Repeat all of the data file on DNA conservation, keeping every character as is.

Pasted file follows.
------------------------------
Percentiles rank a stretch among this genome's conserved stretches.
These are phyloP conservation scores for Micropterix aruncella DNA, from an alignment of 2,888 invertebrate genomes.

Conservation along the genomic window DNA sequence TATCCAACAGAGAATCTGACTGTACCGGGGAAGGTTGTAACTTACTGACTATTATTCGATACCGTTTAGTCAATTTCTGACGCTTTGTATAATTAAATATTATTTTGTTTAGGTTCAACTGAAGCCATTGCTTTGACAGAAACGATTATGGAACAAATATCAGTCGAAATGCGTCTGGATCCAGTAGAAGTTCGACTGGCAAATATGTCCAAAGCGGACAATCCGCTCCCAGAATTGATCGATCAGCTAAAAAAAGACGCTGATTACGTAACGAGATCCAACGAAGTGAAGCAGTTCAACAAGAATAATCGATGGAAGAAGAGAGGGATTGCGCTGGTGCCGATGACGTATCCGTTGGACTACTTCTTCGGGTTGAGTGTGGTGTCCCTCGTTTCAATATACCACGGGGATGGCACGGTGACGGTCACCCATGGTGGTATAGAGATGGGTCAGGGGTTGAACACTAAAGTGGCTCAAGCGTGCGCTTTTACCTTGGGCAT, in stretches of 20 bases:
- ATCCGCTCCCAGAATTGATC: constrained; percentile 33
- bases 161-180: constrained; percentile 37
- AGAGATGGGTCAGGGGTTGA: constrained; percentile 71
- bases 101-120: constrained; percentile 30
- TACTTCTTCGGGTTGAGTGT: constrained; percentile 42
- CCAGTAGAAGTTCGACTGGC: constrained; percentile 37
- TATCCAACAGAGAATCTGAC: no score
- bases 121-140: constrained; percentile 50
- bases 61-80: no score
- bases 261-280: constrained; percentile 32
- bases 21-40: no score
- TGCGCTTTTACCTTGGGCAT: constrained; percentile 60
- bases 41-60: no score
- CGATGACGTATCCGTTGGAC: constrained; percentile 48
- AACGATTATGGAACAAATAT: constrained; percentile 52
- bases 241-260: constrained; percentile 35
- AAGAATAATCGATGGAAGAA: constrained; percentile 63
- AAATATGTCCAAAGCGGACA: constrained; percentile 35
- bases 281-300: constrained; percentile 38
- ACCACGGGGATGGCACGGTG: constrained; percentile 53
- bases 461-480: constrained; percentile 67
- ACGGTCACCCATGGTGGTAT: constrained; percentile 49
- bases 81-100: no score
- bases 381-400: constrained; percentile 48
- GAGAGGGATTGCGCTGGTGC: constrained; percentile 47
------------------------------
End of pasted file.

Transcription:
Percentiles rank a stretch among this genome's conserved stretches.
These are phyloP conservation scores for Micropterix aruncella DNA, from an alignment of 2,888 invertebrate genomes.

Conservation along the genomic window DNA sequence TATCCAACAGAGAATCTGACTGTACCGGGGAAGGTTGTAACTTACTGACTATTATTCGATACCGTTTAGTCAATTTCTGACGCTTTGTATAATTAAATATTATTTTGTTTAGGTTCAACTGAAGCCATTGCTTTGACAGAAACGATTATGGAACAAATATCAGTCGAAATGCGTCTGGATCCAGTAGAAGTTCGACTGGCAAATATGTCCAAAGCGGACAATCCGCTCCCAGAATTGATCGATCAGCTAAAAAAAGACGCTGATTACGTAACGAGATCCAACGAAGTGAAGCAGTTCAACAAGAATAATCGATGGAAGAAGAGAGGGATTGCGCTGGTGCCGATGACGTATCCGTTGGACTACTTCTTCGGGTTGAGTGTGGTGTCCCTCGTTTCAATATACCACGGGGATGGCACGGTGACGGTCACCCATGGTGGTATAGAGATGGGTCAGGGGTTGAACACTAAAGTGGCTCAAGCGTGCGCTTTTACCTTGGGCAT, in stretches of 20 bases:
- ATCCGCTCCCAGAATTGATC: constrained; percentile 33
- bases 161-180: constrained; percentile 37
- AGAGATGGGTCAGGGGTTGA: constrained; percentile 71
- bases 101-120: constrained; percentile 30
- TACTTCTTCGGGTTGAGTGT: constrained; percentile 42
- CCAGTAGAAGTTCGACTGGC: constrained; percentile 37
- TATCCAACAGAGAATCTGAC: no score
- bases 121-140: constrained; percentile 50
- bases 61-80: no score
- bases 261-280: constrained; percentile 32
- bases 21-40: no score
- TGCGCTTTTACCTTGGGCAT: constrained; percentile 60
- bases 41-60: no score
- CGATGACGTATCCGTTGGAC: constrained; percentile 48
- AACGATTATGGAACAAATAT: constrained; percentile 52
- bases 241-260: constrained; percentile 35
- AAGAATAATCGATGGAAGAA: constrained; percentile 63
- AAATATGTCCAAAGCGGACA: constrained; percentile 35
- bases 281-300: constrained; percentile 38
- ACCACGGGGATGGCACGGTG: constrained; percentile 53
- bases 461-480: constrained; percentile 67
- ACGGTCACCCATGGTGGTAT: constrained; percentile 49
- bases 81-100: no score
- bases 381-400: constrained; percentile 48
- GAGAGGGATTGCGCTGGTGC: constrained; percentile 47